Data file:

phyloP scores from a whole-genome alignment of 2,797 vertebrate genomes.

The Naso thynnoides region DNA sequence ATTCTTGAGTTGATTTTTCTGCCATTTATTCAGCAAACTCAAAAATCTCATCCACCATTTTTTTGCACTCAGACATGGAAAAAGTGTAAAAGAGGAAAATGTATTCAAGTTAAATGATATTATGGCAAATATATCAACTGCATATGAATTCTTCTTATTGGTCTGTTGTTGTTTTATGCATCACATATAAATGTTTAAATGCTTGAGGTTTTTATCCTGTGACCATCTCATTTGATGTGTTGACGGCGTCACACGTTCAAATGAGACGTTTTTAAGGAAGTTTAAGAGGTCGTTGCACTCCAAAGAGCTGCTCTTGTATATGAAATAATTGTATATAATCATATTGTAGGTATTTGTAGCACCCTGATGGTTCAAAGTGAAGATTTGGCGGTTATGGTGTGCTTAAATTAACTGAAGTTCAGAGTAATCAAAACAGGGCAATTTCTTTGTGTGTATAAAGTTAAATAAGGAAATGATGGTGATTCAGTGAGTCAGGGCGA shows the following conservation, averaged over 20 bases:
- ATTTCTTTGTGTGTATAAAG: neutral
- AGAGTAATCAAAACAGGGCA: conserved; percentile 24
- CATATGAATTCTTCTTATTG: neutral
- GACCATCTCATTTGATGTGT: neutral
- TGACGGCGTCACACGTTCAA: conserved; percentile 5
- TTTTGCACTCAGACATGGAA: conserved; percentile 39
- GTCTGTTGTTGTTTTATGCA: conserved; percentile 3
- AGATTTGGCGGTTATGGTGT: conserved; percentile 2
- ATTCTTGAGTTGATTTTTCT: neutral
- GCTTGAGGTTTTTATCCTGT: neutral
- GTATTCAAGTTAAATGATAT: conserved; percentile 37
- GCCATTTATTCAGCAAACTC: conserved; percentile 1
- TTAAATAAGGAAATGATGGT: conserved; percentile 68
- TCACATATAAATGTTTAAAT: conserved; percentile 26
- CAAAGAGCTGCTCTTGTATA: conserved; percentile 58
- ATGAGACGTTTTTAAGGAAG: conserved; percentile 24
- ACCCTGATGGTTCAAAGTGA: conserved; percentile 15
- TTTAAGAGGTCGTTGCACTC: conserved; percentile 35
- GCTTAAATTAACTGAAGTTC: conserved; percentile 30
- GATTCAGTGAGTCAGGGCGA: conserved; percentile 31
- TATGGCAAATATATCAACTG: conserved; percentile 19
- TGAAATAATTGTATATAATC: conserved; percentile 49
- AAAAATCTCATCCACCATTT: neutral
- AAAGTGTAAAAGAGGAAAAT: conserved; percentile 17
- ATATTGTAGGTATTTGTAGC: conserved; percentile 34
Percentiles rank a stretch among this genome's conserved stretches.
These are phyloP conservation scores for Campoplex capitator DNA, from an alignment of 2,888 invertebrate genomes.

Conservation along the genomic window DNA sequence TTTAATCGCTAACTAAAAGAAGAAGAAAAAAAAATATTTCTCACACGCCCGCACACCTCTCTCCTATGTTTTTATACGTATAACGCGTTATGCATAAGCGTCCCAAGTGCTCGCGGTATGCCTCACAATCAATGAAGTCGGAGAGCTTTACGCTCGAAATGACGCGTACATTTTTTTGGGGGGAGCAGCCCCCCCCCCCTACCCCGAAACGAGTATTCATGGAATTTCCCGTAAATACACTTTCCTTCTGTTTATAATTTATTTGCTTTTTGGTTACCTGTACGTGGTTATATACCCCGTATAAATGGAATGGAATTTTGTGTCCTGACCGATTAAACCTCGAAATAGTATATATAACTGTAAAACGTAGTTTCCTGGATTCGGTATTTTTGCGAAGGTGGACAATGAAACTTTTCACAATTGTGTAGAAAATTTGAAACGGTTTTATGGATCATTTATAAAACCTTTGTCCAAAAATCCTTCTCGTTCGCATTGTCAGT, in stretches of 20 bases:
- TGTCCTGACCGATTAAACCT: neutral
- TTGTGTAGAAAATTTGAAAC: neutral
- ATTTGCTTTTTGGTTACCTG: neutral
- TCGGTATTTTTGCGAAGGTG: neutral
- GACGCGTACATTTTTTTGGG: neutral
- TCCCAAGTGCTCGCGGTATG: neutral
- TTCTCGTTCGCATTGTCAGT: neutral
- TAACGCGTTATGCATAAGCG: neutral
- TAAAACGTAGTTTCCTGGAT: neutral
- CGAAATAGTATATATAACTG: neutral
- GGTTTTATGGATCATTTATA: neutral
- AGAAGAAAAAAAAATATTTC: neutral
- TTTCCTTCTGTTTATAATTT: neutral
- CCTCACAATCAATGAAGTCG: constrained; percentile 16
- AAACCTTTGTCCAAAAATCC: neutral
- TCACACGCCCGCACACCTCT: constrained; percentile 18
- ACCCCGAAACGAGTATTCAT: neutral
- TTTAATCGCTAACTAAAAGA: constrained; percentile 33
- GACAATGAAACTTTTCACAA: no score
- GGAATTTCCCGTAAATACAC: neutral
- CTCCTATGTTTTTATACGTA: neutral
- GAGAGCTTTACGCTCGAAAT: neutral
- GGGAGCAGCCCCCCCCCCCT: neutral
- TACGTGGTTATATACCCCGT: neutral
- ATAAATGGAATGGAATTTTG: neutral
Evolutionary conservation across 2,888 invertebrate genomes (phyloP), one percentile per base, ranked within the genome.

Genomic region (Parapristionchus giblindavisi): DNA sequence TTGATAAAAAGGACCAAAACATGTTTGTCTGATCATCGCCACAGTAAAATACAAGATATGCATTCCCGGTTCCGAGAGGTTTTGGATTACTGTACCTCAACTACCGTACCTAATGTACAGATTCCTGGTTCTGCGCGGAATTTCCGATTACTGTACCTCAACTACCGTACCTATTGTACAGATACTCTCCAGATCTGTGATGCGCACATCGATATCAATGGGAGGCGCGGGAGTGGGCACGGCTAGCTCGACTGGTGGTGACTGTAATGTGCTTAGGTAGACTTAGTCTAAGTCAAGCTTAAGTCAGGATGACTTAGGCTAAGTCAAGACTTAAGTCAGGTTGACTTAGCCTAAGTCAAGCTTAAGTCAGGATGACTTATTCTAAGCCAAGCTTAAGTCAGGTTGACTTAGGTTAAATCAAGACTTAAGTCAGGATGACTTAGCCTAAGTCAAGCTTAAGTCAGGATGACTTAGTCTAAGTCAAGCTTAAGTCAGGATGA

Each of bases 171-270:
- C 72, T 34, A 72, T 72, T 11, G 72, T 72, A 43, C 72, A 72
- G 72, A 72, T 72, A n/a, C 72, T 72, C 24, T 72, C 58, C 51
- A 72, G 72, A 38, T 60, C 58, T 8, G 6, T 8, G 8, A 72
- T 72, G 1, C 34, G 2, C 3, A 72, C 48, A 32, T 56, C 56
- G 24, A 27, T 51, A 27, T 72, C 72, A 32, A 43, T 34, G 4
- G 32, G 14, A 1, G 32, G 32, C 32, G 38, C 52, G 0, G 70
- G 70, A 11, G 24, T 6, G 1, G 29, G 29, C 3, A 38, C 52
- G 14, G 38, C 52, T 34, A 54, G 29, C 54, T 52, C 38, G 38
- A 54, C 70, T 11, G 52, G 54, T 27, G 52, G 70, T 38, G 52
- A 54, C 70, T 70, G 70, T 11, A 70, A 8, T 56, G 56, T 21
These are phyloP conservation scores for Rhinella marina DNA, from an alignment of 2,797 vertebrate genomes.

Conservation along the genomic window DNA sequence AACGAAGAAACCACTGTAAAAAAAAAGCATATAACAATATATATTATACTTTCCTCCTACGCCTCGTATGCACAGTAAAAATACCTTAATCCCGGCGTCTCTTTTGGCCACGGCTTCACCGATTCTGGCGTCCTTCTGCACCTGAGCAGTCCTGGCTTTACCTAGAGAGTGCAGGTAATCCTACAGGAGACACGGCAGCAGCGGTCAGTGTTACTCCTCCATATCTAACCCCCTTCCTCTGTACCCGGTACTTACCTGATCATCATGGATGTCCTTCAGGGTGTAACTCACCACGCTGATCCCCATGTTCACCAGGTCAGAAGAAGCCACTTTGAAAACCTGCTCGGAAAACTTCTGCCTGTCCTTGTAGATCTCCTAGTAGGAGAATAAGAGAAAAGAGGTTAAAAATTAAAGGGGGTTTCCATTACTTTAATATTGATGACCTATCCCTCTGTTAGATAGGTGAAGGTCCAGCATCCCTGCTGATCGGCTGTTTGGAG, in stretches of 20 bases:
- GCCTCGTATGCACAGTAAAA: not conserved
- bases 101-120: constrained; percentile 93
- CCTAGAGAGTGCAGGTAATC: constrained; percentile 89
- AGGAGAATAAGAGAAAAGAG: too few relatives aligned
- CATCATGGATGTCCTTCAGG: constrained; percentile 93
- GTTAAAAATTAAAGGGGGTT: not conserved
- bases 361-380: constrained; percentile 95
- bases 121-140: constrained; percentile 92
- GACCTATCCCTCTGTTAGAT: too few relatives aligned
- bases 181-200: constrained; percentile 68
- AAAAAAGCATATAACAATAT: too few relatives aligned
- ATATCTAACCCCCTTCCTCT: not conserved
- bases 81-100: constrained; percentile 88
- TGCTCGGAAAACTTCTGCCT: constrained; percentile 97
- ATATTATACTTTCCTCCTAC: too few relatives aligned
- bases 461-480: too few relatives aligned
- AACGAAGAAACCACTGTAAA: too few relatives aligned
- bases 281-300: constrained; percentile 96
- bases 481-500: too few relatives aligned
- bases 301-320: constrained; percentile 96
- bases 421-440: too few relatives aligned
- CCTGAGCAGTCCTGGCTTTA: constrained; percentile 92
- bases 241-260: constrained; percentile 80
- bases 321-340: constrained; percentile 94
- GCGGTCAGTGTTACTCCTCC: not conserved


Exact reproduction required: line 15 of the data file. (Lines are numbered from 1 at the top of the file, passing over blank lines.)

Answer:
- TTAAATAAGGAAATGATGGT: conserved; percentile 68